David Cameron could oversee the creation of a "quasi-federal" United Kingdomby David Torrance / May 15, 2015 / Leave a comment
During the recent general election campaign the Scottish First Minister Nicola Sturgeon said again and again that she wanted to “lock” David Cameron out of Downing Street, and that even were the Conservatives to emerge as the largest party she’d “never” do deals with them.
Obviously the surprise formation of a majority Tory government has changed everything. Not only did the SNP’s much-vaunted “anti-Tory majority” crumble as soon as the first exit poll appeared, but this morning Sturgeon sat across from the Prime Minister at her Edinburgh residence and began to deal with the situation at hand.
On the face of it, the Scottish and UK governments are poles apart. Although the SNP’s manifesto played down independence, it did commit to “full fiscal responsibility”, otherwise known as “devo-max”, the devolution of everything to Edinburgh barring defence and foreign affairs. London is not, however, willing to countenance a settlement it believes would be bad for Scotland (the Institute for Fiscal Studies predicts a funding gap of more than £7bn).
Rather, David Cameron has said he’d prefer to implement the cross-party recommendations of the Smith Commission first (which urged full devolution of income tax and greater control over some areas of welfare), while promising to “look” at any proposals for additional powers after that. Handily, the Scottish government has a shopping list of what it calls “priority devolution”, which includes National Insurance, welfare and employment law.
Both sides claim a mandate for change: the SNP points to its 56 MPs and near 50 per cent of the vote (in Scotland) as an overwhelming endorsement of its preferred settlement, while the Conservatives believe their majority win (on the basis of a manifesto which included the Smith proposals) and the SNP’s involvement in the Smith process constitutes a basis for proceeding more cautiously.
To a degree, both sides are being unrealistic. Although “full fiscal responsibility” sounds simple, in reality it would be highly complex and potentially costly to the Scottish government. This is why it has clearly scaled back its demands to “priority” devolution. And although the Smith Commission was a cross-party exercise, it was drawn up in a hurry and has now very obviously been overtaken by events.
A lot of voices, both inside and outside the UK government, believe the Prime Minister should go much further, viewing the election result as an opportunity to do something much more radical in constitutional terms. On election night London Mayor (and newly-elected Tory MP) Boris Johnson used the “f” word (federalism), while party grandees like former Scottish and Foreign Secretary Sir Malcolm Rifkind have urged a Royal Commission to look at the constitution in the round.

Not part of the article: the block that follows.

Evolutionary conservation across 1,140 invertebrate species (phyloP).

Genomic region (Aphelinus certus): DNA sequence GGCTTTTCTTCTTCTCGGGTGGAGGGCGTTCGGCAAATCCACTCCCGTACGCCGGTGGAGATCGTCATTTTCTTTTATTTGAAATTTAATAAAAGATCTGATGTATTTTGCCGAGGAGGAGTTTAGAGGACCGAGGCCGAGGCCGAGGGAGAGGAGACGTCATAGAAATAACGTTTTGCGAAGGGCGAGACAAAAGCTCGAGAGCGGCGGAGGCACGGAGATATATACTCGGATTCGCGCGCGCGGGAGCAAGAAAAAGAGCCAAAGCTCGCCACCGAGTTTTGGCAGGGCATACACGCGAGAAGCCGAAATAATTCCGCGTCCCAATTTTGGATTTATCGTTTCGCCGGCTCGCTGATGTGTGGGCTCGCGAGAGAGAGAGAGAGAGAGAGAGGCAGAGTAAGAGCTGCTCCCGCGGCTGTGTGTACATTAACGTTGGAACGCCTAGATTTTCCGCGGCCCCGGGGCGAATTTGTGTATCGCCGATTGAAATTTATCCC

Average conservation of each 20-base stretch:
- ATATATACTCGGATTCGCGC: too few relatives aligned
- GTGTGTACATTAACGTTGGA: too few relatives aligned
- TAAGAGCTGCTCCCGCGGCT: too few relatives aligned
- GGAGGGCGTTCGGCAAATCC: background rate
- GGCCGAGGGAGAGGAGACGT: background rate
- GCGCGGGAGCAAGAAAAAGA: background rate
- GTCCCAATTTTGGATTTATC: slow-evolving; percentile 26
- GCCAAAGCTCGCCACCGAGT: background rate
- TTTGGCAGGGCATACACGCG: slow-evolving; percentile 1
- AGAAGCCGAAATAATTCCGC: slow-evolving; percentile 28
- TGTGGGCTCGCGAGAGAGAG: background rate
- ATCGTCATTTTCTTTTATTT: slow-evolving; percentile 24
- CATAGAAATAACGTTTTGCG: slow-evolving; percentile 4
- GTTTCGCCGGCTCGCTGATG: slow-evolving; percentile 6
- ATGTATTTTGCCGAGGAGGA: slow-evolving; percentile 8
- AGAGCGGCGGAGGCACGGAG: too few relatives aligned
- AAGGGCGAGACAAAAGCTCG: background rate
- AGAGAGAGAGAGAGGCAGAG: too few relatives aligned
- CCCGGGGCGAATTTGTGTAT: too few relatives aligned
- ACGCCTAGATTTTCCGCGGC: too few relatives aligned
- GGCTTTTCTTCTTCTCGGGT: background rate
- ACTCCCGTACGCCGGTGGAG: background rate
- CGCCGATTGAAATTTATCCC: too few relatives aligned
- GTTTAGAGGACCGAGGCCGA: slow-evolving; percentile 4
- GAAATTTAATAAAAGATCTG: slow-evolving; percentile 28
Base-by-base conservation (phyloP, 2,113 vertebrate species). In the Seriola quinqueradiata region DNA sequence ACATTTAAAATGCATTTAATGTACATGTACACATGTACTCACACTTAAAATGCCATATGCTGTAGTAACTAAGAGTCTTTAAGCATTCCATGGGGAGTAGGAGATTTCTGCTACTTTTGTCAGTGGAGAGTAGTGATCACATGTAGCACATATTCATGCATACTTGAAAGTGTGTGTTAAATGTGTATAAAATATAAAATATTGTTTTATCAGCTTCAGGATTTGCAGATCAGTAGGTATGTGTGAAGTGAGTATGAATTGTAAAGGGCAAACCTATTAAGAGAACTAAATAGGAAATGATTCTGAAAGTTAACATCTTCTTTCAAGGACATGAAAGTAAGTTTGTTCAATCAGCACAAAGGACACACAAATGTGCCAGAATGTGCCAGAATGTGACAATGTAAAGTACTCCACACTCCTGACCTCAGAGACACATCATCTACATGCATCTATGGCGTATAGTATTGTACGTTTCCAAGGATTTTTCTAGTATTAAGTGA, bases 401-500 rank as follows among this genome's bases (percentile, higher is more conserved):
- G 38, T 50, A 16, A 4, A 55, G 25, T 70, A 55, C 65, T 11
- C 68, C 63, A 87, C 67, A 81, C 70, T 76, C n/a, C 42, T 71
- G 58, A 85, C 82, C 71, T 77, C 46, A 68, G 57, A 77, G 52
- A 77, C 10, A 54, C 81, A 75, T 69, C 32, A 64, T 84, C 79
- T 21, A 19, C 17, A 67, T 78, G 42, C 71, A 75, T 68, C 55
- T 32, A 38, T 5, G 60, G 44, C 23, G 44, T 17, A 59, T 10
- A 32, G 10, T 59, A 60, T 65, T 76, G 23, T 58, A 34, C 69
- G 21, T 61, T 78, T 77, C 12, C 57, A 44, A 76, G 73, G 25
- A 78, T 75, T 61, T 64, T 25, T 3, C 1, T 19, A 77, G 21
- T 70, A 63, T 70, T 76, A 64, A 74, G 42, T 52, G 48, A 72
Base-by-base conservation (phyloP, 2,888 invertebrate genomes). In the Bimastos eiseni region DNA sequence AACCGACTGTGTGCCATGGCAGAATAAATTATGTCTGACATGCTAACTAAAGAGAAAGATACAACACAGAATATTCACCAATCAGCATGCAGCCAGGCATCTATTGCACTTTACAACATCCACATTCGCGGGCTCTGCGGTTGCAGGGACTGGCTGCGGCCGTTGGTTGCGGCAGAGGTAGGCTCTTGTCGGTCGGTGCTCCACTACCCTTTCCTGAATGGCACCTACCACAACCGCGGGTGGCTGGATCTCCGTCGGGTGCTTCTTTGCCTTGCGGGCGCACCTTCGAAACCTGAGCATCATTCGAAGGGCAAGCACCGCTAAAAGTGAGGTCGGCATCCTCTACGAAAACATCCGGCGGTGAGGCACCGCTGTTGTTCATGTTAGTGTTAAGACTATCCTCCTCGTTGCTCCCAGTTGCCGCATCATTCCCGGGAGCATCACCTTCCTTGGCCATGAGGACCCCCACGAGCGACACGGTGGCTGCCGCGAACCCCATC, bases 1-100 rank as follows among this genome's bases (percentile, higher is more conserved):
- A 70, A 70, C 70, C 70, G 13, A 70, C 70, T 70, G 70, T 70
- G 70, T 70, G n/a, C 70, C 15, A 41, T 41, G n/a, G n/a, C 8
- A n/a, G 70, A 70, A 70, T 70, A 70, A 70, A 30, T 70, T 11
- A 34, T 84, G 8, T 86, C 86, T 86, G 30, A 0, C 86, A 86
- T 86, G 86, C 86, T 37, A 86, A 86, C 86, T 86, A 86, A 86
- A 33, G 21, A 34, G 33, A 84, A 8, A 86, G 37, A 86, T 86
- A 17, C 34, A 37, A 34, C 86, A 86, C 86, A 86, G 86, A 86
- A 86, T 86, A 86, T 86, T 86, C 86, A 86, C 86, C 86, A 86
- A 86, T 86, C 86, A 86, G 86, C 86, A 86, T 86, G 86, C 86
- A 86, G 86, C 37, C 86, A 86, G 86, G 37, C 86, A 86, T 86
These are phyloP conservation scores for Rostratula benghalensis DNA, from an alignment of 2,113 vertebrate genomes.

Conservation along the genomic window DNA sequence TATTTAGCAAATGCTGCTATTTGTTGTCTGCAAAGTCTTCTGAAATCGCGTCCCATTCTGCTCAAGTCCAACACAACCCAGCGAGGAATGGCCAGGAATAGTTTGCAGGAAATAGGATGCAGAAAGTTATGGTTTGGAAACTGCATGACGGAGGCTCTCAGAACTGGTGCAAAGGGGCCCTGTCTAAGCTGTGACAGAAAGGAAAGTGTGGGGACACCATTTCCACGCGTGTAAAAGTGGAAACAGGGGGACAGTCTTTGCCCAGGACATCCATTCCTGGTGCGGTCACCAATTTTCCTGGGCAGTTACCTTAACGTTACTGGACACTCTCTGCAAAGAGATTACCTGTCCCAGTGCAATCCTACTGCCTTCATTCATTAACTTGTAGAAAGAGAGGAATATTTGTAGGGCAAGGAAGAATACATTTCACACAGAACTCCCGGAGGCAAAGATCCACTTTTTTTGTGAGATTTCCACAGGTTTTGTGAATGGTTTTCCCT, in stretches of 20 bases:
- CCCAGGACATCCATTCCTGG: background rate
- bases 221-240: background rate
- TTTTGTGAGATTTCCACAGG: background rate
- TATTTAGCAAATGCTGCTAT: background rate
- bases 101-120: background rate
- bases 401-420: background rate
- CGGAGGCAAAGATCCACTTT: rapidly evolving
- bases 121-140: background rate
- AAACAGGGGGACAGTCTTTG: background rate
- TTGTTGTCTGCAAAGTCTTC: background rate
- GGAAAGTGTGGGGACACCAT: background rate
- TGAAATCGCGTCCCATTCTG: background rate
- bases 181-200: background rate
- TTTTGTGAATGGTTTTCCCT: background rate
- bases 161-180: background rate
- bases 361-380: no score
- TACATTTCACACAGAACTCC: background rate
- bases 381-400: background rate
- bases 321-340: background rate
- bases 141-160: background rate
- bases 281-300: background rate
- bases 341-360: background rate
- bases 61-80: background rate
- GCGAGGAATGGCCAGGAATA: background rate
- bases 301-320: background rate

Whether Cameron, now in his second (and final, according to an interview he gave during the election campaign) term, is willing to invest such a huge amount of political capital in an ambitious project unlikely to yield many votes remains to be seen, but there are strong arguments for doing so: not only to preserve the Union in the face of a renewed threat from the SNP (although another referendum isn’t as close as it might look), but also to secure a significant historical legacy from his premiership.
In September last year the Society of Conservative Lawyers published an interesting report called “Our Quasi-Federal Kingdom”, which might constitute the basis of a plan: drawing together different constitutional debates in Scotland, Wales, Northern Ireland and England into a more holistic plan for the UK as a whole. And given the Chancellor’s zealous commitment to a “Northern Powerhouse”, not to forget Greg Clark’s appointment as Local Government Secretary (he’s a committed decentraliser), in certain respects it’s a no brainer.
But the UK government has to bear in mind that the SNP is not fundamentally interested in reforming the UK, which after all it wants Scotland to leave. Following today’s meeting in Edinburgh the First Minister said the “ball” was in David Cameron’s court and that she was “going into this in good faith”. But of course, if the SNP deems the Prime Minister to be in breach of that faith then it’ll have no hesitation in exploiting that politically.